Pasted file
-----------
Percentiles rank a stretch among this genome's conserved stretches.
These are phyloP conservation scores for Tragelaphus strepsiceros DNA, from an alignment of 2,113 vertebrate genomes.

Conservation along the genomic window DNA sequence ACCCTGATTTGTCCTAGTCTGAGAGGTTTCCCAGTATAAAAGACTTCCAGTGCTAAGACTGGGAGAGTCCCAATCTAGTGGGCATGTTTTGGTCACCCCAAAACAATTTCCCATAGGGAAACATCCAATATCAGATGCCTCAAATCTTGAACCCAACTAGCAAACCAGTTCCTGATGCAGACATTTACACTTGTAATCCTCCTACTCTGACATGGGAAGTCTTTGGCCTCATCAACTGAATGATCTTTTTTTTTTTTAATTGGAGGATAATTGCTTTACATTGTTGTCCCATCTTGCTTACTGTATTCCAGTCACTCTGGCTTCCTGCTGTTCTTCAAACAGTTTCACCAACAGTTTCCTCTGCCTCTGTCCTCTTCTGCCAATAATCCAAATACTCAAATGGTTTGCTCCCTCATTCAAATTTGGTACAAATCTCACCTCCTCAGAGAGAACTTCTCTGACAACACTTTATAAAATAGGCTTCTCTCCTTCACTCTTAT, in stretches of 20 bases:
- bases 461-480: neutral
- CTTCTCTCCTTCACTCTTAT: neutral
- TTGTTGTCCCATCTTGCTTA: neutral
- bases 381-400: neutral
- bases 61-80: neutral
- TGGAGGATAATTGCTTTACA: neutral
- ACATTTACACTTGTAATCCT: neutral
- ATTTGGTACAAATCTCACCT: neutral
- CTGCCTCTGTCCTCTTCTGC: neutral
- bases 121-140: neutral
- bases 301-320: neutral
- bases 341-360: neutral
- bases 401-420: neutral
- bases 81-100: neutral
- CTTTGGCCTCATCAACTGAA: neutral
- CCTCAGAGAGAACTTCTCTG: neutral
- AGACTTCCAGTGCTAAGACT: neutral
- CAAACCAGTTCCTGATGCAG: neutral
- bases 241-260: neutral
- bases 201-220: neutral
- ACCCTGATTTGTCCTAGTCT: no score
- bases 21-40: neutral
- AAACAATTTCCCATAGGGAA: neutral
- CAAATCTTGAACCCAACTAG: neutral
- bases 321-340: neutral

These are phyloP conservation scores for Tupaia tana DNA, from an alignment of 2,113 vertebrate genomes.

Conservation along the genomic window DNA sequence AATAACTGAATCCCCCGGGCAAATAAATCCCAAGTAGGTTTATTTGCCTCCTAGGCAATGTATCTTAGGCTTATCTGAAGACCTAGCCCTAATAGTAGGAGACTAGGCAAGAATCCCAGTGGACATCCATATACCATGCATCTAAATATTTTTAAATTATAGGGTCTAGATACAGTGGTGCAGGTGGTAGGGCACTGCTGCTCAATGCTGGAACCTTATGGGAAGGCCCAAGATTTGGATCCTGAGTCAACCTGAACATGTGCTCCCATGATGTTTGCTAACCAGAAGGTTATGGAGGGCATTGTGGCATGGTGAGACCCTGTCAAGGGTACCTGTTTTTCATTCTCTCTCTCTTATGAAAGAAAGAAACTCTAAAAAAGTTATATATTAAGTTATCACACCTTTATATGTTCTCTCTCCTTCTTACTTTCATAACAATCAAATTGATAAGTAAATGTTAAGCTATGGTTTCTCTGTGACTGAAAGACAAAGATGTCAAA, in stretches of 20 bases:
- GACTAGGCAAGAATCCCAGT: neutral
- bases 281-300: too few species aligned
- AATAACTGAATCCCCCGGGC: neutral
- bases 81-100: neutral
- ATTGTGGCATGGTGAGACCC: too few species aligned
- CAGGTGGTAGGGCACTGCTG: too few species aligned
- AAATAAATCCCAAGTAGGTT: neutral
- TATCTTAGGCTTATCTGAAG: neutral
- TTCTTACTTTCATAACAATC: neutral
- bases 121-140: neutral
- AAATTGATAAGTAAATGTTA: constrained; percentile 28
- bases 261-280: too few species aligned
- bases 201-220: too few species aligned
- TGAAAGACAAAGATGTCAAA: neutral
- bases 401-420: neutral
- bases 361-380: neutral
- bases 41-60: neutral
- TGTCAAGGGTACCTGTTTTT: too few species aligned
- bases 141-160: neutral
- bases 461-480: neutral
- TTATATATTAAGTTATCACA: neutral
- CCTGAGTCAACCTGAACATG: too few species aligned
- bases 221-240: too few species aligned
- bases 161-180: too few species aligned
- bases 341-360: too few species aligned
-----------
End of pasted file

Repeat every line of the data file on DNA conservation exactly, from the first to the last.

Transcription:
Percentiles rank a stretch among this genome's conserved stretches.
These are phyloP conservation scores for Tragelaphus strepsiceros DNA, from an alignment of 2,113 vertebrate genomes.

Conservation along the genomic window DNA sequence ACCCTGATTTGTCCTAGTCTGAGAGGTTTCCCAGTATAAAAGACTTCCAGTGCTAAGACTGGGAGAGTCCCAATCTAGTGGGCATGTTTTGGTCACCCCAAAACAATTTCCCATAGGGAAACATCCAATATCAGATGCCTCAAATCTTGAACCCAACTAGCAAACCAGTTCCTGATGCAGACATTTACACTTGTAATCCTCCTACTCTGACATGGGAAGTCTTTGGCCTCATCAACTGAATGATCTTTTTTTTTTTTAATTGGAGGATAATTGCTTTACATTGTTGTCCCATCTTGCTTACTGTATTCCAGTCACTCTGGCTTCCTGCTGTTCTTCAAACAGTTTCACCAACAGTTTCCTCTGCCTCTGTCCTCTTCTGCCAATAATCCAAATACTCAAATGGTTTGCTCCCTCATTCAAATTTGGTACAAATCTCACCTCCTCAGAGAGAACTTCTCTGACAACACTTTATAAAATAGGCTTCTCTCCTTCACTCTTAT, in stretches of 20 bases:
- bases 461-480: neutral
- CTTCTCTCCTTCACTCTTAT: neutral
- TTGTTGTCCCATCTTGCTTA: neutral
- bases 381-400: neutral
- bases 61-80: neutral
- TGGAGGATAATTGCTTTACA: neutral
- ACATTTACACTTGTAATCCT: neutral
- ATTTGGTACAAATCTCACCT: neutral
- CTGCCTCTGTCCTCTTCTGC: neutral
- bases 121-140: neutral
- bases 301-320: neutral
- bases 341-360: neutral
- bases 401-420: neutral
- bases 81-100: neutral
- CTTTGGCCTCATCAACTGAA: neutral
- CCTCAGAGAGAACTTCTCTG: neutral
- AGACTTCCAGTGCTAAGACT: neutral
- CAAACCAGTTCCTGATGCAG: neutral
- bases 241-260: neutral
- bases 201-220: neutral
- ACCCTGATTTGTCCTAGTCT: no score
- bases 21-40: neutral
- AAACAATTTCCCATAGGGAA: neutral
- CAAATCTTGAACCCAACTAG: neutral
- bases 321-340: neutral

These are phyloP conservation scores for Tupaia tana DNA, from an alignment of 2,113 vertebrate genomes.

Conservation along the genomic window DNA sequence AATAACTGAATCCCCCGGGCAAATAAATCCCAAGTAGGTTTATTTGCCTCCTAGGCAATGTATCTTAGGCTTATCTGAAGACCTAGCCCTAATAGTAGGAGACTAGGCAAGAATCCCAGTGGACATCCATATACCATGCATCTAAATATTTTTAAATTATAGGGTCTAGATACAGTGGTGCAGGTGGTAGGGCACTGCTGCTCAATGCTGGAACCTTATGGGAAGGCCCAAGATTTGGATCCTGAGTCAACCTGAACATGTGCTCCCATGATGTTTGCTAACCAGAAGGTTATGGAGGGCATTGTGGCATGGTGAGACCCTGTCAAGGGTACCTGTTTTTCATTCTCTCTCTCTTATGAAAGAAAGAAACTCTAAAAAAGTTATATATTAAGTTATCACACCTTTATATGTTCTCTCTCCTTCTTACTTTCATAACAATCAAATTGATAAGTAAATGTTAAGCTATGGTTTCTCTGTGACTGAAAGACAAAGATGTCAAA, in stretches of 20 bases:
- GACTAGGCAAGAATCCCAGT: neutral
- bases 281-300: too few species aligned
- AATAACTGAATCCCCCGGGC: neutral
- bases 81-100: neutral
- ATTGTGGCATGGTGAGACCC: too few species aligned
- CAGGTGGTAGGGCACTGCTG: too few species aligned
- AAATAAATCCCAAGTAGGTT: neutral
- TATCTTAGGCTTATCTGAAG: neutral
- TTCTTACTTTCATAACAATC: neutral
- bases 121-140: neutral
- AAATTGATAAGTAAATGTTA: constrained; percentile 28
- bases 261-280: too few species aligned
- bases 201-220: too few species aligned
- TGAAAGACAAAGATGTCAAA: neutral
- bases 401-420: neutral
- bases 361-380: neutral
- bases 41-60: neutral
- TGTCAAGGGTACCTGTTTTT: too few species aligned
- bases 141-160: neutral
- bases 461-480: neutral
- TTATATATTAAGTTATCACA: neutral
- CCTGAGTCAACCTGAACATG: too few species aligned
- bases 221-240: too few species aligned
- bases 161-180: too few species aligned
- bases 341-360: too few species aligned